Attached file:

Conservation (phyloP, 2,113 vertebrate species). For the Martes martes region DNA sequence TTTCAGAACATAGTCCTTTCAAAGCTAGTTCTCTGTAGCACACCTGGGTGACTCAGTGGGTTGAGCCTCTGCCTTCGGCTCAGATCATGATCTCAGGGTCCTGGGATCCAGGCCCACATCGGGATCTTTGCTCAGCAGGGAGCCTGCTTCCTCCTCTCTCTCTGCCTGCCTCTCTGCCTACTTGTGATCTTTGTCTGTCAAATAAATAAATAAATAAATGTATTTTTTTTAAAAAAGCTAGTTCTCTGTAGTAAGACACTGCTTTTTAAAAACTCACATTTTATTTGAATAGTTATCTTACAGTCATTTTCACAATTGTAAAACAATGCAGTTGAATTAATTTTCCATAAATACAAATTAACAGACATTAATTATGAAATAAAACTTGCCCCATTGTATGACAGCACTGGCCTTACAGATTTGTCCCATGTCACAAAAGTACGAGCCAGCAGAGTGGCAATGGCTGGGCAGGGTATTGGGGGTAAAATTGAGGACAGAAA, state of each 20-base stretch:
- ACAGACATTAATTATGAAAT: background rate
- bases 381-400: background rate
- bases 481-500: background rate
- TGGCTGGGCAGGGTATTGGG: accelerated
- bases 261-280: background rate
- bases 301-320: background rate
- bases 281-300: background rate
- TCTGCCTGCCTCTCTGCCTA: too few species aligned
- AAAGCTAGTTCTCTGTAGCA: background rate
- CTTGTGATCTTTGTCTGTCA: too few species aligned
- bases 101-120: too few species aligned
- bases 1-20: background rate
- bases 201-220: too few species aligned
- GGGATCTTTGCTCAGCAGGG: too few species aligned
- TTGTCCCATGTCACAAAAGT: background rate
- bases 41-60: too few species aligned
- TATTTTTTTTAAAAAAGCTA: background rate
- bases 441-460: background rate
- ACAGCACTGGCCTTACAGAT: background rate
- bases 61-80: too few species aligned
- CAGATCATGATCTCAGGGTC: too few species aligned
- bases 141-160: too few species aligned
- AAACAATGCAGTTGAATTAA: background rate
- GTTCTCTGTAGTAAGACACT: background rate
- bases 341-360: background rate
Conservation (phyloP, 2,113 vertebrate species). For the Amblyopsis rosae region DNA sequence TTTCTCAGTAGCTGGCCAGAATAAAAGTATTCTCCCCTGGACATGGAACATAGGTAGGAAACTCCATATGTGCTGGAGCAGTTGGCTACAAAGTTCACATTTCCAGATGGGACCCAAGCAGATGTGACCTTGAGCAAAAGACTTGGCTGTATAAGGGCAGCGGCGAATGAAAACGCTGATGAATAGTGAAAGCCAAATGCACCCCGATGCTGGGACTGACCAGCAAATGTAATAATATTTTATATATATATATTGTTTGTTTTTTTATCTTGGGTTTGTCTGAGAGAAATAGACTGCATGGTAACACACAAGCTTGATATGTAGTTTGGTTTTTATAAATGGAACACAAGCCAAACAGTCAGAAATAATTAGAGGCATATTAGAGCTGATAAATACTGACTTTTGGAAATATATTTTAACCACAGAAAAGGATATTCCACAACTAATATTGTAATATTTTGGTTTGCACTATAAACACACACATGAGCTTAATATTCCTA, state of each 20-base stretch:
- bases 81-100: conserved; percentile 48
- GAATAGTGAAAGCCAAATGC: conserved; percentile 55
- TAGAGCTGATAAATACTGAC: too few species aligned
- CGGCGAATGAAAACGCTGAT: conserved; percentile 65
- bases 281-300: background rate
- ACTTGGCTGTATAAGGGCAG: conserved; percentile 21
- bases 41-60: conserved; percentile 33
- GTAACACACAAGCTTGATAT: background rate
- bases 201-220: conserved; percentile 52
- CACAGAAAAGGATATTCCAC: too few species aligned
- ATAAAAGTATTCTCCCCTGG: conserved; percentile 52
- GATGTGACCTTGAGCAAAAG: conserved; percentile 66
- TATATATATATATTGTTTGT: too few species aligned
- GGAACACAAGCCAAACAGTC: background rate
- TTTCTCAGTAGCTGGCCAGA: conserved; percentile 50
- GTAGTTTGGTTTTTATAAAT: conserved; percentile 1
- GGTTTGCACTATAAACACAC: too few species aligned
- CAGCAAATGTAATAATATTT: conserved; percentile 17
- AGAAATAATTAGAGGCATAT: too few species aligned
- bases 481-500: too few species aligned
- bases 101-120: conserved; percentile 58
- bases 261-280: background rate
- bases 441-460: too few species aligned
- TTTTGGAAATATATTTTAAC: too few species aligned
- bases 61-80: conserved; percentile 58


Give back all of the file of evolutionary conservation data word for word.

Conservation (phyloP, 2,113 vertebrate species). For the Martes martes region DNA sequence TTTCAGAACATAGTCCTTTCAAAGCTAGTTCTCTGTAGCACACCTGGGTGACTCAGTGGGTTGAGCCTCTGCCTTCGGCTCAGATCATGATCTCAGGGTCCTGGGATCCAGGCCCACATCGGGATCTTTGCTCAGCAGGGAGCCTGCTTCCTCCTCTCTCTCTGCCTGCCTCTCTGCCTACTTGTGATCTTTGTCTGTCAAATAAATAAATAAATAAATGTATTTTTTTTAAAAAAGCTAGTTCTCTGTAGTAAGACACTGCTTTTTAAAAACTCACATTTTATTTGAATAGTTATCTTACAGTCATTTTCACAATTGTAAAACAATGCAGTTGAATTAATTTTCCATAAATACAAATTAACAGACATTAATTATGAAATAAAACTTGCCCCATTGTATGACAGCACTGGCCTTACAGATTTGTCCCATGTCACAAAAGTACGAGCCAGCAGAGTGGCAATGGCTGGGCAGGGTATTGGGGGTAAAATTGAGGACAGAAA, state of each 20-base stretch:
- ACAGACATTAATTATGAAAT: background rate
- bases 381-400: background rate
- bases 481-500: background rate
- TGGCTGGGCAGGGTATTGGG: accelerated
- bases 261-280: background rate
- bases 301-320: background rate
- bases 281-300: background rate
- TCTGCCTGCCTCTCTGCCTA: too few species aligned
- AAAGCTAGTTCTCTGTAGCA: background rate
- CTTGTGATCTTTGTCTGTCA: too few species aligned
- bases 101-120: too few species aligned
- bases 1-20: background rate
- bases 201-220: too few species aligned
- GGGATCTTTGCTCAGCAGGG: too few species aligned
- TTGTCCCATGTCACAAAAGT: background rate
- bases 41-60: too few species aligned
- TATTTTTTTTAAAAAAGCTA: background rate
- bases 441-460: background rate
- ACAGCACTGGCCTTACAGAT: background rate
- bases 61-80: too few species aligned
- CAGATCATGATCTCAGGGTC: too few species aligned
- bases 141-160: too few species aligned
- AAACAATGCAGTTGAATTAA: background rate
- GTTCTCTGTAGTAAGACACT: background rate
- bases 341-360: background rate
Conservation (phyloP, 2,113 vertebrate species). For the Amblyopsis rosae region DNA sequence TTTCTCAGTAGCTGGCCAGAATAAAAGTATTCTCCCCTGGACATGGAACATAGGTAGGAAACTCCATATGTGCTGGAGCAGTTGGCTACAAAGTTCACATTTCCAGATGGGACCCAAGCAGATGTGACCTTGAGCAAAAGACTTGGCTGTATAAGGGCAGCGGCGAATGAAAACGCTGATGAATAGTGAAAGCCAAATGCACCCCGATGCTGGGACTGACCAGCAAATGTAATAATATTTTATATATATATATTGTTTGTTTTTTTATCTTGGGTTTGTCTGAGAGAAATAGACTGCATGGTAACACACAAGCTTGATATGTAGTTTGGTTTTTATAAATGGAACACAAGCCAAACAGTCAGAAATAATTAGAGGCATATTAGAGCTGATAAATACTGACTTTTGGAAATATATTTTAACCACAGAAAAGGATATTCCACAACTAATATTGTAATATTTTGGTTTGCACTATAAACACACACATGAGCTTAATATTCCTA, state of each 20-base stretch:
- bases 81-100: conserved; percentile 48
- GAATAGTGAAAGCCAAATGC: conserved; percentile 55
- TAGAGCTGATAAATACTGAC: too few species aligned
- CGGCGAATGAAAACGCTGAT: conserved; percentile 65
- bases 281-300: background rate
- ACTTGGCTGTATAAGGGCAG: conserved; percentile 21
- bases 41-60: conserved; percentile 33
- GTAACACACAAGCTTGATAT: background rate
- bases 201-220: conserved; percentile 52
- CACAGAAAAGGATATTCCAC: too few species aligned
- ATAAAAGTATTCTCCCCTGG: conserved; percentile 52
- GATGTGACCTTGAGCAAAAG: conserved; percentile 66
- TATATATATATATTGTTTGT: too few species aligned
- GGAACACAAGCCAAACAGTC: background rate
- TTTCTCAGTAGCTGGCCAGA: conserved; percentile 50
- GTAGTTTGGTTTTTATAAAT: conserved; percentile 1
- GGTTTGCACTATAAACACAC: too few species aligned
- CAGCAAATGTAATAATATTT: conserved; percentile 17
- AGAAATAATTAGAGGCATAT: too few species aligned
- bases 481-500: too few species aligned
- bases 101-120: conserved; percentile 58
- bases 261-280: background rate
- bases 441-460: too few species aligned
- TTTTGGAAATATATTTTAAC: too few species aligned
- bases 61-80: conserved; percentile 58